Jesus said to them, “I must preach the good news of the kingdom of God to the other towns as well; for I was sent for this purpose.” – Luke 4:43
Sharing a common purpose centered in the Gospel is the central element that unites us as a congregation, as the body of Christ and as Christians. All who worship the Holy Trinity and trust in Jesus Christ for the forgiveness of sins are regarded by Lutherans as fellow Christians.
St. Paul, inspired by the Holy Spirit, elaborated on this unity in his letter to the Ephesians (4:3-6): …eager to maintain the unity of the Spirit in the bond of peace. There is one body and one Spirit—just as you were called to the one hope that belongs to your call—one Lord, one faith, one baptism, one God and Father of all, who is over all and through all and in all.
Noteworthy in this is what tends to divide Christians today: one faith – although our confessions have many things in common, they hold significant differences that can impact the Gospel and and one baptism – unlike our own, many churches do not acknowledge infant baptism and may re-baptize people many times.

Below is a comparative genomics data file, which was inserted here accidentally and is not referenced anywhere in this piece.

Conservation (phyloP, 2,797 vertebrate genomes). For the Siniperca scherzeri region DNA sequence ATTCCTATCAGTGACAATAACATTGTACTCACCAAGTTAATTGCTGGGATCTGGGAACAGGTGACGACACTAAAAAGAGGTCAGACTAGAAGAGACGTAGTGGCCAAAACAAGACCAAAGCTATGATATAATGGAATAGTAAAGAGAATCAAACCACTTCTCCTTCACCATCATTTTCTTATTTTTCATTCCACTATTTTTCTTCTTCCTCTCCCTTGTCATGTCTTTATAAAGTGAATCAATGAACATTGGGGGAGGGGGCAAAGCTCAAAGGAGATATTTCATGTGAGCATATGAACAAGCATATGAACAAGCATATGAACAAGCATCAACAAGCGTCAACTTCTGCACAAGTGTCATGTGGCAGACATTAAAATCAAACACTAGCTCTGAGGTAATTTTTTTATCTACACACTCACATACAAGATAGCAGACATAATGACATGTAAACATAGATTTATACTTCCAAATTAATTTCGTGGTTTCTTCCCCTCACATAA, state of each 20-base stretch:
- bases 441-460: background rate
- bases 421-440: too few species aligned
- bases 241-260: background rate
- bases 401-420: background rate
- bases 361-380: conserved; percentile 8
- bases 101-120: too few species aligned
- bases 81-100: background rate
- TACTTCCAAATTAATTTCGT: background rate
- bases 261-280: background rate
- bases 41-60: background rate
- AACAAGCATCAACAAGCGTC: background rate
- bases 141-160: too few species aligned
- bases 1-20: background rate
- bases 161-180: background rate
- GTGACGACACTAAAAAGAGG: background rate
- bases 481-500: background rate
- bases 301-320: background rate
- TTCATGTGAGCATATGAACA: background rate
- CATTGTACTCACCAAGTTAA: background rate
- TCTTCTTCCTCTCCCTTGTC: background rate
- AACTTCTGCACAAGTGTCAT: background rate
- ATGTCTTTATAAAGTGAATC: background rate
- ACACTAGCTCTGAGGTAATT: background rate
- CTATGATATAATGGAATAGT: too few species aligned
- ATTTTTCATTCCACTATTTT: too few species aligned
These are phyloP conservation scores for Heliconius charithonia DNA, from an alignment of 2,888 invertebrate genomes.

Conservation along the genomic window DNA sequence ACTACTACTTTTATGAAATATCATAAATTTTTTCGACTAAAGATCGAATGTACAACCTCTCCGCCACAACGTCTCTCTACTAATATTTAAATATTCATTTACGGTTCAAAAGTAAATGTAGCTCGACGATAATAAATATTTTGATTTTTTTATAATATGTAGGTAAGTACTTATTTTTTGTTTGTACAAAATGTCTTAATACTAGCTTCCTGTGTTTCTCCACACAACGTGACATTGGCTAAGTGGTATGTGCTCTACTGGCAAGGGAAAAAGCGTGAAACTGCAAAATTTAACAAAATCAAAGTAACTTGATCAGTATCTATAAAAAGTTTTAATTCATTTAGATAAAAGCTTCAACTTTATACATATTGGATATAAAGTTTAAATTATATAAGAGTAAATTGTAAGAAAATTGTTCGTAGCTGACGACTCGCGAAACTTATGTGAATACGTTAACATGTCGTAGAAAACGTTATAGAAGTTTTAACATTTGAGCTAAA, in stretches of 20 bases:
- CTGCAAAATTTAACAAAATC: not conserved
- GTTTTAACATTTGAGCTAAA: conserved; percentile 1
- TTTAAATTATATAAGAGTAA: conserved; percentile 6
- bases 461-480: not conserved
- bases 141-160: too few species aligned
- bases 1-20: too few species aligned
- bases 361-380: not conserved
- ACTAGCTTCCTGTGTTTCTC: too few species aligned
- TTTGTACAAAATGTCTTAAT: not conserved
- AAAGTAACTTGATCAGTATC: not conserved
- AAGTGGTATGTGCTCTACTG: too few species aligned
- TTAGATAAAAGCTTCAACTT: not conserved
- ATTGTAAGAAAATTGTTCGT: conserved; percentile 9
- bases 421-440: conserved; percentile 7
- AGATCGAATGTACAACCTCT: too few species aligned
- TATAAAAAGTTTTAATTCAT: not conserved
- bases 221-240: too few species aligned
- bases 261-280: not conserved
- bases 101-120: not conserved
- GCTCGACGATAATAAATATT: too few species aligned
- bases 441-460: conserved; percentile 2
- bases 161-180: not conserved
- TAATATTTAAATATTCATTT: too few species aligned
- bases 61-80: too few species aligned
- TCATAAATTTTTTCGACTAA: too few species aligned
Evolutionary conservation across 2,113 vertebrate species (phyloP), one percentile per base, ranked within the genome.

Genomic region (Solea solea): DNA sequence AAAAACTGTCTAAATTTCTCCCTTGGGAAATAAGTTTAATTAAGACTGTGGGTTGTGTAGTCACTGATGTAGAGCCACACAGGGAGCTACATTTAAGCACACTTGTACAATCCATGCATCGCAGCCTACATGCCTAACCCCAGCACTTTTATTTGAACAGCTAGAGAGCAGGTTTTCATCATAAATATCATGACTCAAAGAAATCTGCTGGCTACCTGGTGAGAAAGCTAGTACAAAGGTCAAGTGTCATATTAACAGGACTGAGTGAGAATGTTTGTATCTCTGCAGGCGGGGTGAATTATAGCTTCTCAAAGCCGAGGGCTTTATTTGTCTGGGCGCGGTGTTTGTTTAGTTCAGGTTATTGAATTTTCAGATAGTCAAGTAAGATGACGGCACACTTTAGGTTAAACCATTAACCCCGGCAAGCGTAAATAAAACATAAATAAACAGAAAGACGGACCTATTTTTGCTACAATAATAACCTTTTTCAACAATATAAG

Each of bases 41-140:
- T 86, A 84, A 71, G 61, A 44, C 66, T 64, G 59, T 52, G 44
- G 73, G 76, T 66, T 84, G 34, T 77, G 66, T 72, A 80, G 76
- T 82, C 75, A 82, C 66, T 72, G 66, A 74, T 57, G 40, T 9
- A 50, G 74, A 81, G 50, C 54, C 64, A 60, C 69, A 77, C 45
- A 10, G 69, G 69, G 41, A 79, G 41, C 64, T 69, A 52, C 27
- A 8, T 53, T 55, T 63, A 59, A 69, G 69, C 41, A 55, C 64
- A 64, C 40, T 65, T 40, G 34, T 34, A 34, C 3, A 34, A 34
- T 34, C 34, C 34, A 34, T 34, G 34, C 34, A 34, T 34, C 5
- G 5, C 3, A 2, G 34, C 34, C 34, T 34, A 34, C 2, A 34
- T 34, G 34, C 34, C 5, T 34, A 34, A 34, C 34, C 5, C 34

Unity is an illusive thing and a momentary blessing when it does occur. Sometimes unity is fleeting because people think they believe the same thing, but when some practical matter comes up, they are quickly divided over it. Under every practice or tradition are beliefs. Perhaps the best example of this was a fundraising event back in the 16th century.
At that time, the Roman Church was fundraising for church buildings and operations by offering indulgences (selling forgiveness). Martin Luther opposed this practice on the basis of the Gospel and was soon after excommunicated.
True unity can only come through the Spirit’s work in our lives, calling us to repentance and to blessing of the Gospel, the unites us under Christ our Lord who establishes our faith and our life together.